Seneca, Consolation to Helvia, translated by C. D. N. Costa

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Guest Post: Body Shaming is Unacceptable, Even if Directed at Vile People. An Intersex Critique of “Small Dick Energy” 

Guest post by Morgan Carpenter, bioethicist; co-founder and executive director, Intersex Human Rights Australia; Magda Rakita co-founder and executive director, Fundacja Interakcja (Poland), and co-chair, OII Europe; and Bo Laurent, founder, Intersex Society of North America

We love Greta Thunberg. But we were hurt and disappointed that she chose “small dick energy” as a pejorative in her recent Twitter exchange with the self-proclaimed “misogynist influencer” Andrew Tate. This particular choice of words was not, in our view, the self-evidently praiseworthy retort that many progressive commentators took it to be.

Don’t get us wrong. Rhetorically taking someone down a notch is undoubtedly sometimes appropriate. Especially if they have an inflated ego, an objectionable moral character, and regularly disrespect others, as appears to be the case with Tate.

We aren’t against mocking misogynists.

But we are against doing so by alluding to, or making disparaging comments about, body parts or mental attributes possessed by marginalized people — people who suffer unjust stigma due to those very traits. Continue reading

The New Relevance of Rationing

By Ben Davies

Decisions about how to allocate healthcare resources can be divided, somewhat crudely, into macro– and micro-level choices. Roughly speaking, macro-choices are policy choices, often made outside any clinical setting, e.g., by government. For instance, it is a macro-level choice which treatments to fund to what degree, and how large the health budget should be as a whole. Micro-choices are the choices people make with a particular budget, generally in clinical settings. For instance, it is a micro-level choice which patients to admit to intensive care, and how to prioritise individuals for organ transplants.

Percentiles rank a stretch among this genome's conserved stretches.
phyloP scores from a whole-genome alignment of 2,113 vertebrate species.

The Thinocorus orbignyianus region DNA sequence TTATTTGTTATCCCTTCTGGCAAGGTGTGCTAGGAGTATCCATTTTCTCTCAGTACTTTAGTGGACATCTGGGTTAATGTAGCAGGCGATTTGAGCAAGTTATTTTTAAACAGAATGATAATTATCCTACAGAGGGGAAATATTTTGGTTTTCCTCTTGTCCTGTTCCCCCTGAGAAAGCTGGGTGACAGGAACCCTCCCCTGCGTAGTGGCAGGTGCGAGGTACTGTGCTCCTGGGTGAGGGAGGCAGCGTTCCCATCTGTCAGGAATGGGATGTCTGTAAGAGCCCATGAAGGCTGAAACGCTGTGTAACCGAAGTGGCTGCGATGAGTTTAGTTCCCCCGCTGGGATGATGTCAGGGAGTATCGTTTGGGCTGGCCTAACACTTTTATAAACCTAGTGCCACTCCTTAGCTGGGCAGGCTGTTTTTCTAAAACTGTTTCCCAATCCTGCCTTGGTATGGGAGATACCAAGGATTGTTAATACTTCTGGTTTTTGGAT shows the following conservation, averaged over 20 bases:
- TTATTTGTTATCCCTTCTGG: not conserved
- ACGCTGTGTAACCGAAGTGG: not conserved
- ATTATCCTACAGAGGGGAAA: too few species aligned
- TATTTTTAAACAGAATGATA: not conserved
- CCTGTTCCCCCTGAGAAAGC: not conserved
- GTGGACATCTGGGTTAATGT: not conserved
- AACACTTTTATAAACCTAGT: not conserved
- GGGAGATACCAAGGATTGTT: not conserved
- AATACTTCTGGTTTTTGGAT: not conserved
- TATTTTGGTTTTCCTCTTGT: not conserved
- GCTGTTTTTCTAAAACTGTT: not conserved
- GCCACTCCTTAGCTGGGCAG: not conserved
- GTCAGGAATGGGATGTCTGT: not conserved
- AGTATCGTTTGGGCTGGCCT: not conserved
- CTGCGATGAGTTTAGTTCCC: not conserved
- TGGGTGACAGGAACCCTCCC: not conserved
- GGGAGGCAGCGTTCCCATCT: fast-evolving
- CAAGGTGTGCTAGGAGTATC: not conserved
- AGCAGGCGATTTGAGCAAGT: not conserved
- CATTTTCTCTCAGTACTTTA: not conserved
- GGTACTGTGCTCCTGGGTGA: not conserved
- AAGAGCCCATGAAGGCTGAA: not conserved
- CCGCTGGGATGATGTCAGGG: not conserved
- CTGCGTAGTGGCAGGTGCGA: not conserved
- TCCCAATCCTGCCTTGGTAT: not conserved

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Moral Psychology at the Uehiro Centre for Practical Ethics

Written by Joanna Demaree-Cotton

 

This last Michaelmas term marked the inaugural series of lab meetings for the Uehiro Centre’s BioXPhi lab (https://moralpsychlab.web.ox.ac.uk). Co-directed by myself and Dr. Brian Earp, the lab brings philosophers together with psychologists to conduct experimental studies in moral psychology and bioethics. Specifically, we investigate the contributing factors and psychological processes that shape:

 

  • Moral intuitions, judgments and reasoning
  • Moral agency, moral action and moral motivation
  • The structure and application of (bio)ethical concepts

… with an eye to contributing to substantive normative and philosophical debates in ethics.

(What’s a “lab meeting”, you ask? Our lab meetings are where members of our lab come together with colleagues and collaborators to present and get feedback on ongoing research relevant to the experimental study of ethics.)

 

Just because people reason in a certain way about morality, that doesn’t mean that this is how we should reason about morality. People get things wrong all the time. Concepts can be incoherent. Reasoning can be flawed. Judgments can be biased and self-serving. Moral motivation can be weak. Moreover, people can often be ignorant or mistaken about many of the morally relevant details and nuances that apply to some particular situation, resulting in moral judgments that are simply ill-informed.

 

Yet, investigating ordinary moral psychology is invaluable for ethics and moral philosophy for a number of reasons (Earp, Demaree-Cotton et al., 2020; Earp, Lewis et al., 2021).

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Guest Post: It has become possible to use cutting-edge AI language models to generate convincing high school and undergraduate essays. Here’s why that matters

Written by: Julian Koplin & Joshua Hatherley, Monash University